Most of the injuries come from young toddlers attempting to climb out of the cribs and playpens, usually around ages 1-2. According to the researchers, better safety efforts are needed to prevent many of these accidents. The recent ban on drop-side cribs is just one way to make these accidents less common.
Dr. Gary Smith, director of the Center for Injury Research and Policy at Nationwide Children’s Hospital in Columbus, Ohio, was the lead researcher on this study. He found an average of 26 infants are injured each day due to falls and other crib-related accidents.
The timing of this study was planned to meet the U.S. House subcommittee hearing Thursday on consumer product safety issues for cribs. The researches want to make a point about crib safety and how tight regulations about cribs and playpens need to be. A 2008 law put crib manufacturers under tight restrictions for safety, however that law may be lessened under newer guidelines.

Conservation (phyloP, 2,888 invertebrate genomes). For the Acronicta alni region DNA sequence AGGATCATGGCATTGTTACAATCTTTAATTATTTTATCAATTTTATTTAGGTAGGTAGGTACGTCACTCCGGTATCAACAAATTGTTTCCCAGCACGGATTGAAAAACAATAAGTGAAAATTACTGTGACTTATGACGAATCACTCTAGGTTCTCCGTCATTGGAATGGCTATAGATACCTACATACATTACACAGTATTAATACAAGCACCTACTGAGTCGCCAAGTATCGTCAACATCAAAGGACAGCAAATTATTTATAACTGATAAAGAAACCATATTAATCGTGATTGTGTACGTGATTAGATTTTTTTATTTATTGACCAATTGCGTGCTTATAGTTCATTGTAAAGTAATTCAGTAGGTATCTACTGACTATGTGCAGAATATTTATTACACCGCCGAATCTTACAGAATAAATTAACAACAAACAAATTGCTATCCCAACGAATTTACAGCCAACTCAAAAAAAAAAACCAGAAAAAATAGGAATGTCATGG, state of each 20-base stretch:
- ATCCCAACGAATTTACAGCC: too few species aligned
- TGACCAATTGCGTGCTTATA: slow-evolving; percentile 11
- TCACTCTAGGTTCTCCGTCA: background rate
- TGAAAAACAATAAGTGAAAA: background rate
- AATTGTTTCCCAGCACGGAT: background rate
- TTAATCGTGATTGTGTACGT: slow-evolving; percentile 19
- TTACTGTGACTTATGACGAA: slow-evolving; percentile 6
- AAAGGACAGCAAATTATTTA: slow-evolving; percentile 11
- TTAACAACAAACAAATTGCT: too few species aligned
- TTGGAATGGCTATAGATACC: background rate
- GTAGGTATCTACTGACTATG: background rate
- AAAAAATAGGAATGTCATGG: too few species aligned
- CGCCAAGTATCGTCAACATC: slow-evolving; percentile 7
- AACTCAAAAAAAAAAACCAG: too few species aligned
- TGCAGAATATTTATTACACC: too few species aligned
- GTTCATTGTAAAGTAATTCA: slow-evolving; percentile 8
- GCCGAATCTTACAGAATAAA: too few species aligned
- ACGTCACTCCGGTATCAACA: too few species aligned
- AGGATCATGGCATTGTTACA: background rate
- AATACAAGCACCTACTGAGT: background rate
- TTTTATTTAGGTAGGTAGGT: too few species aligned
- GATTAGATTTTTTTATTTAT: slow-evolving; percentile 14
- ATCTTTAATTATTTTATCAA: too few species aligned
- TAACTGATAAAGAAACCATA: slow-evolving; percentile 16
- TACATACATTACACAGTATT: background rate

Dr. Smith says parents can help prevent many of these injuries by lowering the mattress on the crib as soon as the child is tall enough to look over the side. This can prevent toddlers and infants from attempting to climb out of the cribs and getting hurt. Parents who still have drop-side cribs should never leave their children unattended in the crib when the side is lowered down.
Parents should also move their children into toddler beds instead of cribs and playpens when they reach 36 inches in height. – Summer, staff writer
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